web statsweb stats One of four Black women reported being turned away from job interviews due to their hairstyle - FightSaga

One of four Black women reported being turned away from job interviews due to their hairstyle

By Lee Cleveland, FightSaga - March 24, 2023

Another quarter of Black women ages 25 to 34 surveyed said they were sent home from work because of their hair.

A recent survey conducted by LinkedIn and Dove revealed that a majority of Black women feel they have to alter their hairstyle in order to be acknowledged and respected in professional settings or when seeking job opportunities.

The study surveyed approximately 1,000 Black women aged between 25 and 64. The sample size included both part-time and full-time employees.

I think she presents very well!

The survey revealed that 66% of Black women have changed their hair for job interviews to reduce the possibility of facing discrimination due to their hairstyle.

When looking at the data, said Andrew McCaskill, a senior director of global communications and career expert for LinkedIn, workplaces need “to work better” for women in general, but especially Black women.

In today’s society, many Black women are embracing their natural hair and not chemically altering it anymore. This decision is especially important when considering the potential risks associated with chemical relaxers, including an increased chance of developing uterine cancer.

Hmm? Thoughts?

Black women with textured hair face much higher levels of discrimination and microaggressions at work than their counterparts with straight (or relaxed) hair. Studies also reveal that 25% of Black women aged from 25 to 34 are even sent home due to their hairstyle.

In one LinkedIn post, a Black woman shared a screenshot of a message she received online criticizing her natural hair — saying she needs to “tone it down and make it flat” while also labeling the woman’s hair as “scary.” The woman shared her own selfie wearing her natural hair and said instead, she decided to “TURN IT UP & PUFF IT OUT!”

Her hair looks fine to me. Thoughts?

Experiencing hair discrimination at an early point in a Black professional’s career can cause an automatic “disconnect of belonging” and a loss of confidence in their skills, McCaskill suggested. One example he cited is a young Black worker not getting the anticipated reaction for their work because the manager “is focused on something like their hair.”

NO!!! These wouldn’t work in most corporate environments.

“What we know is that, as you get more mature in your career, you’re typically also more confident in your skills that you have and what you bring to the table,” McCaskill said.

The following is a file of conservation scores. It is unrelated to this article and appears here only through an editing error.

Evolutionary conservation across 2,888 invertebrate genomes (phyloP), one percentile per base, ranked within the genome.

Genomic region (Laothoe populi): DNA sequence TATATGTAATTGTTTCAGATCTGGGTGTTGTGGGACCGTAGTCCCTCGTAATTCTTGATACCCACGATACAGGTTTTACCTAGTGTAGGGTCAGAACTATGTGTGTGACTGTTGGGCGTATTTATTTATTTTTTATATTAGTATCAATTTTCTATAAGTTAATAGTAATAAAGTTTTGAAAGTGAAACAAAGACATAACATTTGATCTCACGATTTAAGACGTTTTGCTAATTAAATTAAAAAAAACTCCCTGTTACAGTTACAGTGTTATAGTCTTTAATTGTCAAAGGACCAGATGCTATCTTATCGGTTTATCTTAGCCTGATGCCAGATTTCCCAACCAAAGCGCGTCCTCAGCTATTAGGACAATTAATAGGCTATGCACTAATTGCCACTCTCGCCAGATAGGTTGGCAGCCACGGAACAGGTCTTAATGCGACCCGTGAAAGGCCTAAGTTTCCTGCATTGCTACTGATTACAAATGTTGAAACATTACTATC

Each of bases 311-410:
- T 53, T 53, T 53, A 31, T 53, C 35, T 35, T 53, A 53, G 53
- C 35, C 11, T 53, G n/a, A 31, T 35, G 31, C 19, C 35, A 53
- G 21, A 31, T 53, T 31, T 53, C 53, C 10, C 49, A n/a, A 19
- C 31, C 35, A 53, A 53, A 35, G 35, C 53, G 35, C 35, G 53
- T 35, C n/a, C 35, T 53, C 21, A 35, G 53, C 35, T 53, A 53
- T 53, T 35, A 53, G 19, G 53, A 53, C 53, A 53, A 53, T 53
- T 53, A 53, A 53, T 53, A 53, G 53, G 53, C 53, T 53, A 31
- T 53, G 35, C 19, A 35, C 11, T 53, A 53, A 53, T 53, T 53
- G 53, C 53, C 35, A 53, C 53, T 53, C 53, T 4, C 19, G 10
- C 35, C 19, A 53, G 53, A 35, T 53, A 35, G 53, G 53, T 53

“For younger folks, these types of aggressions and microaggressions can cause real angst for them in terms of even to the point of doubting their skills and saying, ‘I can’t do this anymore.'”

That would be a no-go in offices with strict appearance requirements.

Last March, lawmakers on both the state and national levels came together to pass the Crown Act. This landmark legislation outlawed discrimination based on hairstyle and texture. California was the pioneer in preventing hair discrimination, with other states soon following their example.

Last July, Massachusetts passed its own anti-hair discrimination law.

Polished and professional in any environment.

Companies can foster belonging among Black employees by “giving people space for their authenticity at work and being intentional about it,” McCaskill said. And most importantly, they need to “believe Black women when they have the bravery and courage to say that they are experiencing microaggressions and or hair discrimination at work.”

Vivacious, but professional

LinkedIn, McCaskill said, provides diversity, equity, and inclusion courses on topics such as uncovering unconscious bias in recruiting and interviewing. But he also said Black professionals should protect their own identity and expression.

Well done!
(But the nose ring would be an issue in some workplaces)

“If your authentic self and your authentic hair are not welcome in that space, that’s probably not a space where you will be able to thrive anyway, he said.”

It would be interesting to see the same study for White and Latina women.

In Corporate America? The one on the right, probably not.

On one hand, hair discrimination shouldn’t be tolerated – On the other, standards of professionalism should be honored and some places, such as law offices, have strict rules for appearance for women and men.

I once applied for a job at a large corporation and was told I’d have to shave my goatee as part of company protocol and that men’s hair couldn’t grow longer than the top of their back neck collar.